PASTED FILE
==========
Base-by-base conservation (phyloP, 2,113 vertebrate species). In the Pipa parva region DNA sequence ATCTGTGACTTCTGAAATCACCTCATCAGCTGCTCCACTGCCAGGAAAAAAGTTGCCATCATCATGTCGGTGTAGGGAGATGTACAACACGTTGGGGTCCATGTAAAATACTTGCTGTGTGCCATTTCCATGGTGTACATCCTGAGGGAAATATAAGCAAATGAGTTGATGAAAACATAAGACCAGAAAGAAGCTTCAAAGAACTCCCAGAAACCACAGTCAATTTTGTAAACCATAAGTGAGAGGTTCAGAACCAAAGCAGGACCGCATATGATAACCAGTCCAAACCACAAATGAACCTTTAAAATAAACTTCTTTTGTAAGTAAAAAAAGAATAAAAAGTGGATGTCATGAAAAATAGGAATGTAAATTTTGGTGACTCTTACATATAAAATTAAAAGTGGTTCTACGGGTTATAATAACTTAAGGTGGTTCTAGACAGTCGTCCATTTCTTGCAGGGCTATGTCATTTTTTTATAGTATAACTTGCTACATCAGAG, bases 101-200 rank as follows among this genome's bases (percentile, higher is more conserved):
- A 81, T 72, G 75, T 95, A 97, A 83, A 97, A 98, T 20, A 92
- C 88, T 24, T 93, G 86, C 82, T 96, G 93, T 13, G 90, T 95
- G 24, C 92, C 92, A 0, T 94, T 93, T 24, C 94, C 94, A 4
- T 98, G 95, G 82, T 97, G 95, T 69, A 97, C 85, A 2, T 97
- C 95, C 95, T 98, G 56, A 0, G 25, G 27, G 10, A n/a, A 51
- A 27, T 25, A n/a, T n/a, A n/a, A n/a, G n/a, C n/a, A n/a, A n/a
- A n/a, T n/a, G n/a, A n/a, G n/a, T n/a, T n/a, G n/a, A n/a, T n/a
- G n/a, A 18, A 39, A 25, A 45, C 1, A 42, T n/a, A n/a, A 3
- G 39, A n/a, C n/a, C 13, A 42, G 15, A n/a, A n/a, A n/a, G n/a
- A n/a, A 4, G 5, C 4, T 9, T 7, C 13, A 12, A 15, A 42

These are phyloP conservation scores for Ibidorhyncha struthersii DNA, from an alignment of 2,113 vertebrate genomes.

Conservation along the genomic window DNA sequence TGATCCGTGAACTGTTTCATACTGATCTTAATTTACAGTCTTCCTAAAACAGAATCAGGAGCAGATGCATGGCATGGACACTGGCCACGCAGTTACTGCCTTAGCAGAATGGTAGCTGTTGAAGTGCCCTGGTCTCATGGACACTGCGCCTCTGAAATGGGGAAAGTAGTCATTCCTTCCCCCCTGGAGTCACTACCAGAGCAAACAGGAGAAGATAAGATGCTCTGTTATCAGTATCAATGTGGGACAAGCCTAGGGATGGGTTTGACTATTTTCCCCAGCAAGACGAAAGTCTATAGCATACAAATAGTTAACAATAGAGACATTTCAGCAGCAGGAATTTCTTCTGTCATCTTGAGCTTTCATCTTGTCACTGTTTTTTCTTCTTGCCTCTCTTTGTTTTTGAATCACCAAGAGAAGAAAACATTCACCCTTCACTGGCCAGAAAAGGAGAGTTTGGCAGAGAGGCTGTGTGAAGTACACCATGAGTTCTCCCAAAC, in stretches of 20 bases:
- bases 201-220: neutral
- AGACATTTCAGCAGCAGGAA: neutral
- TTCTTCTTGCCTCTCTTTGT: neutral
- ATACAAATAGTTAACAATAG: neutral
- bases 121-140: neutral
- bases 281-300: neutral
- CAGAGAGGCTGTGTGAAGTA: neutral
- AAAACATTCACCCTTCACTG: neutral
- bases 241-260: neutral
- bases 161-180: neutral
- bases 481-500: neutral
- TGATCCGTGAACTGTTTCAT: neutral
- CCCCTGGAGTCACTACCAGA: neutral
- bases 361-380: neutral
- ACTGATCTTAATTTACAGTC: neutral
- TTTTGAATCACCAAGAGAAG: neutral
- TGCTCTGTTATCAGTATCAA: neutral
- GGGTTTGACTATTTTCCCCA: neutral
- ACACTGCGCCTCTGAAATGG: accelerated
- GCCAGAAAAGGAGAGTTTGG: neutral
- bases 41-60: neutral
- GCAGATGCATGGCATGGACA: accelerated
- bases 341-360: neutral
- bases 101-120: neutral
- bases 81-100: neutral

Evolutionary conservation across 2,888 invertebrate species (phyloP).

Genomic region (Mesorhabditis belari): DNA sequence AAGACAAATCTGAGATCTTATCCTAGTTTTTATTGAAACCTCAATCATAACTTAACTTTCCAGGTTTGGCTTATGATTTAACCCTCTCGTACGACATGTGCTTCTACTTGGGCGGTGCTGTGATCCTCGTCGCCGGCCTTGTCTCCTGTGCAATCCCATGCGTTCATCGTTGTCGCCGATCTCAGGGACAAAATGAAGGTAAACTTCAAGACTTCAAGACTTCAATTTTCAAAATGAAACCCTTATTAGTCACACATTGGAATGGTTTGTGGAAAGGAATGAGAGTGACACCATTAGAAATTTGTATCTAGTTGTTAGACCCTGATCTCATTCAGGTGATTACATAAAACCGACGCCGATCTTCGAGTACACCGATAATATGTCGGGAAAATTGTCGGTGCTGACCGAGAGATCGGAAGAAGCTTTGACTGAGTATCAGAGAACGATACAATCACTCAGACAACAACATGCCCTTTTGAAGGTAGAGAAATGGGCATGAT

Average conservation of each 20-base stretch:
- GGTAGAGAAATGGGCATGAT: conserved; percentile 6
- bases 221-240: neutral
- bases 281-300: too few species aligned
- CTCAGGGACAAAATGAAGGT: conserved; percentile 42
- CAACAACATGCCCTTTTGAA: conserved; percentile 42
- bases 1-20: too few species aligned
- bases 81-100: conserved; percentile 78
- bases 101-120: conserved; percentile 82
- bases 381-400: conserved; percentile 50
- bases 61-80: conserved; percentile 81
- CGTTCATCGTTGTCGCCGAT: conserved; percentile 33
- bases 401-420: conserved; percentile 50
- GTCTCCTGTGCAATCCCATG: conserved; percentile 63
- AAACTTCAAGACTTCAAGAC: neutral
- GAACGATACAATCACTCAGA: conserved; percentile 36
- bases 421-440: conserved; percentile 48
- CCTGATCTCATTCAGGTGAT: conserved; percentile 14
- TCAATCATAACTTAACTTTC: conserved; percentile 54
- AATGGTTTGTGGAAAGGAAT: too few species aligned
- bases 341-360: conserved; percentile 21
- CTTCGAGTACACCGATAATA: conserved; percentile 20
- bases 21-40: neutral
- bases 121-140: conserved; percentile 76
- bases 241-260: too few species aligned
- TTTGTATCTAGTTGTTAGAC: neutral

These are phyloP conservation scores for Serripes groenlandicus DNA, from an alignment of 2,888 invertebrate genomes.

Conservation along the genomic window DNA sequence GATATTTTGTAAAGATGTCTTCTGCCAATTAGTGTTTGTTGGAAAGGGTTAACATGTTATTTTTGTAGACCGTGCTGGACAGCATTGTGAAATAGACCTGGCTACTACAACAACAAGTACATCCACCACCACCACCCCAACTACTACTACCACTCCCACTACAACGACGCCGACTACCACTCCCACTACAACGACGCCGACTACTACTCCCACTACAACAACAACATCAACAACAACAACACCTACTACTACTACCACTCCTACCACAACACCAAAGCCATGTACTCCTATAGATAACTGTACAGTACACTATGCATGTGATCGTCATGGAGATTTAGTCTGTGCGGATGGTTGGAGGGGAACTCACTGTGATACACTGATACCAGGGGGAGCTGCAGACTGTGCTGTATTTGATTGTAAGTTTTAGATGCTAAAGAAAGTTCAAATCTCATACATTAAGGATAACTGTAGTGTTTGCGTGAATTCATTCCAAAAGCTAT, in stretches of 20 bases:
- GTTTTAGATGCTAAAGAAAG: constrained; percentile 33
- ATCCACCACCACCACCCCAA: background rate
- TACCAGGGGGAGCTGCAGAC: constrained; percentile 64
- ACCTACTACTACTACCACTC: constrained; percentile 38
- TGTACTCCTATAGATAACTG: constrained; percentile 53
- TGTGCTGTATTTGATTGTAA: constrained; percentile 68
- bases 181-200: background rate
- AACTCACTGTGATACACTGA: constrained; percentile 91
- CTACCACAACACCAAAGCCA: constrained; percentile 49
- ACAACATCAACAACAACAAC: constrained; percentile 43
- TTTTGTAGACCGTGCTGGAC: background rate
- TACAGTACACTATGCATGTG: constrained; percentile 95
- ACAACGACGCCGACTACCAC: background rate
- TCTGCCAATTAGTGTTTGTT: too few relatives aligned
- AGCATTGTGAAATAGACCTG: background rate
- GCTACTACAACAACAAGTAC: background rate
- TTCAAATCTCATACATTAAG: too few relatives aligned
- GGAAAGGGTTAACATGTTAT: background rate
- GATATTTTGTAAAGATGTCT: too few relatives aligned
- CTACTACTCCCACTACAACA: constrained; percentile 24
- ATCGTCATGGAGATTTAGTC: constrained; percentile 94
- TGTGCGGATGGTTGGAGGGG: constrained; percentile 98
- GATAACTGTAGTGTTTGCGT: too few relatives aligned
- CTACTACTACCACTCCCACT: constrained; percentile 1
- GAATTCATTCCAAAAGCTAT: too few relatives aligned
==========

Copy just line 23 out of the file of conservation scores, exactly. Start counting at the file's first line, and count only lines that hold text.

- bases 161-180: neutral